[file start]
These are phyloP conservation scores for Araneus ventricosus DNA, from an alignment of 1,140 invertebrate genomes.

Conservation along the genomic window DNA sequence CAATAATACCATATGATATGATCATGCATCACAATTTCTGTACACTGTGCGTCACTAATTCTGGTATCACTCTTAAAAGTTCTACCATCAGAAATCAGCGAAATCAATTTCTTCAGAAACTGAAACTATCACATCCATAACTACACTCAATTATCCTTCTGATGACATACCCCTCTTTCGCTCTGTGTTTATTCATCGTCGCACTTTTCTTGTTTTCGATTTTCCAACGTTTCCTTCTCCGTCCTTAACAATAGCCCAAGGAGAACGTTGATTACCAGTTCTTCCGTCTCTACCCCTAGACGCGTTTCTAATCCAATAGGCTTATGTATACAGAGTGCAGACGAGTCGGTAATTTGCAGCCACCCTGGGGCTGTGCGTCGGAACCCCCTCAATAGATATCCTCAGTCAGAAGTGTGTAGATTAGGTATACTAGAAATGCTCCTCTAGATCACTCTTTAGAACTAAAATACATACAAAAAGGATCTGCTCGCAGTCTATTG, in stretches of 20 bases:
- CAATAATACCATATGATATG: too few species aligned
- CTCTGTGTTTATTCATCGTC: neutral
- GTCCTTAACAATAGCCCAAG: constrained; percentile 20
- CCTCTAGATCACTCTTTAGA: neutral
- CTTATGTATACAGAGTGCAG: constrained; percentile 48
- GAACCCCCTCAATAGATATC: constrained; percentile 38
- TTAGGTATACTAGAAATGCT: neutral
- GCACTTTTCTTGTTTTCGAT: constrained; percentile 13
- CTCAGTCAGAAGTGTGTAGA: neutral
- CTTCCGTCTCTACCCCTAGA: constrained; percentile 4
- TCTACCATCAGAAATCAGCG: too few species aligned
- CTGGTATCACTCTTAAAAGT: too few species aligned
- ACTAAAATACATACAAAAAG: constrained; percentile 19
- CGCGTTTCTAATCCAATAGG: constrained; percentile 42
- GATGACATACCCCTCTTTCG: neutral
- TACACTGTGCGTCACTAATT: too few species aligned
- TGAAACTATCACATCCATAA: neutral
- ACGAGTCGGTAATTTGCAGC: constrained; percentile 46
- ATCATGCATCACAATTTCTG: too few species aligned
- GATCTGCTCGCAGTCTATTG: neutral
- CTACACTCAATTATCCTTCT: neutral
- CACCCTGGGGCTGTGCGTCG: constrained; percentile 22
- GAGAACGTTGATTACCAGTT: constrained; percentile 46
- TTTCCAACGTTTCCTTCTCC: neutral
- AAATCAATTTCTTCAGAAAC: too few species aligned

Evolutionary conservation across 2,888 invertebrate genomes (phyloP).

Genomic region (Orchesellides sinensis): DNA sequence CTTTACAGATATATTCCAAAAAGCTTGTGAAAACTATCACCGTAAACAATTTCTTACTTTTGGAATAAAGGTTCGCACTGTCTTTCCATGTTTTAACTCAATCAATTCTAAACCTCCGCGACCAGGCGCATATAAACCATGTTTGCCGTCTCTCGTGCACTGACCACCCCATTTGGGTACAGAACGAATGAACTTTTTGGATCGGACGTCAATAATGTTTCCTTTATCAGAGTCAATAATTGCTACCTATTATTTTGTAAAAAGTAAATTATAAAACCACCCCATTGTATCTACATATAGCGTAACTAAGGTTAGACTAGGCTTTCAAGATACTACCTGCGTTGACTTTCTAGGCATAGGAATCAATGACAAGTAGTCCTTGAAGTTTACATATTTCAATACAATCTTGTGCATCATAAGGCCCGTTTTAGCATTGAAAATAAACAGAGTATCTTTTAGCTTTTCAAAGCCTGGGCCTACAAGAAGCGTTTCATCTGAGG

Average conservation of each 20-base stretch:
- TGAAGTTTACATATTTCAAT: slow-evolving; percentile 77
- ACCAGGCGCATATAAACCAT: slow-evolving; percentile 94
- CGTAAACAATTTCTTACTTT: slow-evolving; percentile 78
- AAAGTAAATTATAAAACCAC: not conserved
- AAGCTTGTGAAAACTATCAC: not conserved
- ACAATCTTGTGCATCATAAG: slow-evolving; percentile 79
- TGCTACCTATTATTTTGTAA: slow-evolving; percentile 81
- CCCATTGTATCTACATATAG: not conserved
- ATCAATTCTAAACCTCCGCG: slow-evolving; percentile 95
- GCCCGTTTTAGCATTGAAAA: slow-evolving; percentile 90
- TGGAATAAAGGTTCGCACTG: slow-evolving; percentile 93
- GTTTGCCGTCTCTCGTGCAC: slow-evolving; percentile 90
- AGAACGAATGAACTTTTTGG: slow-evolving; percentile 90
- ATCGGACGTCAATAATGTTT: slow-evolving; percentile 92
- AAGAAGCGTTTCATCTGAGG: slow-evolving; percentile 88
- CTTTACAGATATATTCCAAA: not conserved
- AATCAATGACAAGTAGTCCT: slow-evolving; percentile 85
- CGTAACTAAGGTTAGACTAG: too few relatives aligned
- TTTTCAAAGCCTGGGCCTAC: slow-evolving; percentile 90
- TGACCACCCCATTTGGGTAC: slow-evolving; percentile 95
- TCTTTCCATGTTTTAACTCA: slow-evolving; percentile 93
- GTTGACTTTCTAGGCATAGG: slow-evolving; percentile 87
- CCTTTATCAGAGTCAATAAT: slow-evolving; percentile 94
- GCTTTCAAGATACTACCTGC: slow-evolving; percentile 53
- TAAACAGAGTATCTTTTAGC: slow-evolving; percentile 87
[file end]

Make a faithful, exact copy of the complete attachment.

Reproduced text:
These are phyloP conservation scores for Araneus ventricosus DNA, from an alignment of 1,140 invertebrate genomes.

Conservation along the genomic window DNA sequence CAATAATACCATATGATATGATCATGCATCACAATTTCTGTACACTGTGCGTCACTAATTCTGGTATCACTCTTAAAAGTTCTACCATCAGAAATCAGCGAAATCAATTTCTTCAGAAACTGAAACTATCACATCCATAACTACACTCAATTATCCTTCTGATGACATACCCCTCTTTCGCTCTGTGTTTATTCATCGTCGCACTTTTCTTGTTTTCGATTTTCCAACGTTTCCTTCTCCGTCCTTAACAATAGCCCAAGGAGAACGTTGATTACCAGTTCTTCCGTCTCTACCCCTAGACGCGTTTCTAATCCAATAGGCTTATGTATACAGAGTGCAGACGAGTCGGTAATTTGCAGCCACCCTGGGGCTGTGCGTCGGAACCCCCTCAATAGATATCCTCAGTCAGAAGTGTGTAGATTAGGTATACTAGAAATGCTCCTCTAGATCACTCTTTAGAACTAAAATACATACAAAAAGGATCTGCTCGCAGTCTATTG, in stretches of 20 bases:
- CAATAATACCATATGATATG: too few species aligned
- CTCTGTGTTTATTCATCGTC: neutral
- GTCCTTAACAATAGCCCAAG: constrained; percentile 20
- CCTCTAGATCACTCTTTAGA: neutral
- CTTATGTATACAGAGTGCAG: constrained; percentile 48
- GAACCCCCTCAATAGATATC: constrained; percentile 38
- TTAGGTATACTAGAAATGCT: neutral
- GCACTTTTCTTGTTTTCGAT: constrained; percentile 13
- CTCAGTCAGAAGTGTGTAGA: neutral
- CTTCCGTCTCTACCCCTAGA: constrained; percentile 4
- TCTACCATCAGAAATCAGCG: too few species aligned
- CTGGTATCACTCTTAAAAGT: too few species aligned
- ACTAAAATACATACAAAAAG: constrained; percentile 19
- CGCGTTTCTAATCCAATAGG: constrained; percentile 42
- GATGACATACCCCTCTTTCG: neutral
- TACACTGTGCGTCACTAATT: too few species aligned
- TGAAACTATCACATCCATAA: neutral
- ACGAGTCGGTAATTTGCAGC: constrained; percentile 46
- ATCATGCATCACAATTTCTG: too few species aligned
- GATCTGCTCGCAGTCTATTG: neutral
- CTACACTCAATTATCCTTCT: neutral
- CACCCTGGGGCTGTGCGTCG: constrained; percentile 22
- GAGAACGTTGATTACCAGTT: constrained; percentile 46
- TTTCCAACGTTTCCTTCTCC: neutral
- AAATCAATTTCTTCAGAAAC: too few species aligned

Evolutionary conservation across 2,888 invertebrate genomes (phyloP).

Genomic region (Orchesellides sinensis): DNA sequence CTTTACAGATATATTCCAAAAAGCTTGTGAAAACTATCACCGTAAACAATTTCTTACTTTTGGAATAAAGGTTCGCACTGTCTTTCCATGTTTTAACTCAATCAATTCTAAACCTCCGCGACCAGGCGCATATAAACCATGTTTGCCGTCTCTCGTGCACTGACCACCCCATTTGGGTACAGAACGAATGAACTTTTTGGATCGGACGTCAATAATGTTTCCTTTATCAGAGTCAATAATTGCTACCTATTATTTTGTAAAAAGTAAATTATAAAACCACCCCATTGTATCTACATATAGCGTAACTAAGGTTAGACTAGGCTTTCAAGATACTACCTGCGTTGACTTTCTAGGCATAGGAATCAATGACAAGTAGTCCTTGAAGTTTACATATTTCAATACAATCTTGTGCATCATAAGGCCCGTTTTAGCATTGAAAATAAACAGAGTATCTTTTAGCTTTTCAAAGCCTGGGCCTACAAGAAGCGTTTCATCTGAGG

Average conservation of each 20-base stretch:
- TGAAGTTTACATATTTCAAT: slow-evolving; percentile 77
- ACCAGGCGCATATAAACCAT: slow-evolving; percentile 94
- CGTAAACAATTTCTTACTTT: slow-evolving; percentile 78
- AAAGTAAATTATAAAACCAC: not conserved
- AAGCTTGTGAAAACTATCAC: not conserved
- ACAATCTTGTGCATCATAAG: slow-evolving; percentile 79
- TGCTACCTATTATTTTGTAA: slow-evolving; percentile 81
- CCCATTGTATCTACATATAG: not conserved
- ATCAATTCTAAACCTCCGCG: slow-evolving; percentile 95
- GCCCGTTTTAGCATTGAAAA: slow-evolving; percentile 90
- TGGAATAAAGGTTCGCACTG: slow-evolving; percentile 93
- GTTTGCCGTCTCTCGTGCAC: slow-evolving; percentile 90
- AGAACGAATGAACTTTTTGG: slow-evolving; percentile 90
- ATCGGACGTCAATAATGTTT: slow-evolving; percentile 92
- AAGAAGCGTTTCATCTGAGG: slow-evolving; percentile 88
- CTTTACAGATATATTCCAAA: not conserved
- AATCAATGACAAGTAGTCCT: slow-evolving; percentile 85
- CGTAACTAAGGTTAGACTAG: too few relatives aligned
- TTTTCAAAGCCTGGGCCTAC: slow-evolving; percentile 90
- TGACCACCCCATTTGGGTAC: slow-evolving; percentile 95
- TCTTTCCATGTTTTAACTCA: slow-evolving; percentile 93
- GTTGACTTTCTAGGCATAGG: slow-evolving; percentile 87
- CCTTTATCAGAGTCAATAAT: slow-evolving; percentile 94
- GCTTTCAAGATACTACCTGC: slow-evolving; percentile 53
- TAAACAGAGTATCTTTTAGC: slow-evolving; percentile 87